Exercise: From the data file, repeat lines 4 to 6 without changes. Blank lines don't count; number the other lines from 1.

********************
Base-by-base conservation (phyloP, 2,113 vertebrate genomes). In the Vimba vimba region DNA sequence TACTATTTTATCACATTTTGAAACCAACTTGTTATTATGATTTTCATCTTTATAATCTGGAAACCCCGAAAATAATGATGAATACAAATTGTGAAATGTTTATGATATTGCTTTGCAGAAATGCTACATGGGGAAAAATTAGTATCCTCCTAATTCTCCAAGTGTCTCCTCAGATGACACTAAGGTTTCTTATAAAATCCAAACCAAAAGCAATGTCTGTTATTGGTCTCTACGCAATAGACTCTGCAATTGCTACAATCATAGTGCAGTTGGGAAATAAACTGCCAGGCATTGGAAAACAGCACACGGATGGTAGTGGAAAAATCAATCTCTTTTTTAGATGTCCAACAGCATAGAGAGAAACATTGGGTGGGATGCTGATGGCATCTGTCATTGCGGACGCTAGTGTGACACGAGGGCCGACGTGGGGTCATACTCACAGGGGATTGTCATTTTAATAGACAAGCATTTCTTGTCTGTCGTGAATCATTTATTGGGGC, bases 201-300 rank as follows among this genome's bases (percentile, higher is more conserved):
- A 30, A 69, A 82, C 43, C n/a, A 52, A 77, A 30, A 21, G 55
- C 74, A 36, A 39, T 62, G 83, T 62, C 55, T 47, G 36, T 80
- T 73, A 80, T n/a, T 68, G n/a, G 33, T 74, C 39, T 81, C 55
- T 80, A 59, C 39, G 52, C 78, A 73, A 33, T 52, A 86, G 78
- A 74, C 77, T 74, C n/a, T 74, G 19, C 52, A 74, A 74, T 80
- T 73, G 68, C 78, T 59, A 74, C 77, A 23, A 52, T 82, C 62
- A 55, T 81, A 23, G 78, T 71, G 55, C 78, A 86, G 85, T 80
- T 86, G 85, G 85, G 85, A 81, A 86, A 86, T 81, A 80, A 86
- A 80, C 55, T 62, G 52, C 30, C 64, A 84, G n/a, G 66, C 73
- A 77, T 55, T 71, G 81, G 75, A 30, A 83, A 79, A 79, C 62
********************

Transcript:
- T 73, A 80, T n/a, T 68, G n/a, G 33, T 74, C 39, T 81, C 55
- T 80, A 59, C 39, G 52, C 78, A 73, A 33, T 52, A 86, G 78
- A 74, C 77, T 74, C n/a, T 74, G 19, C 52, A 74, A 74, T 80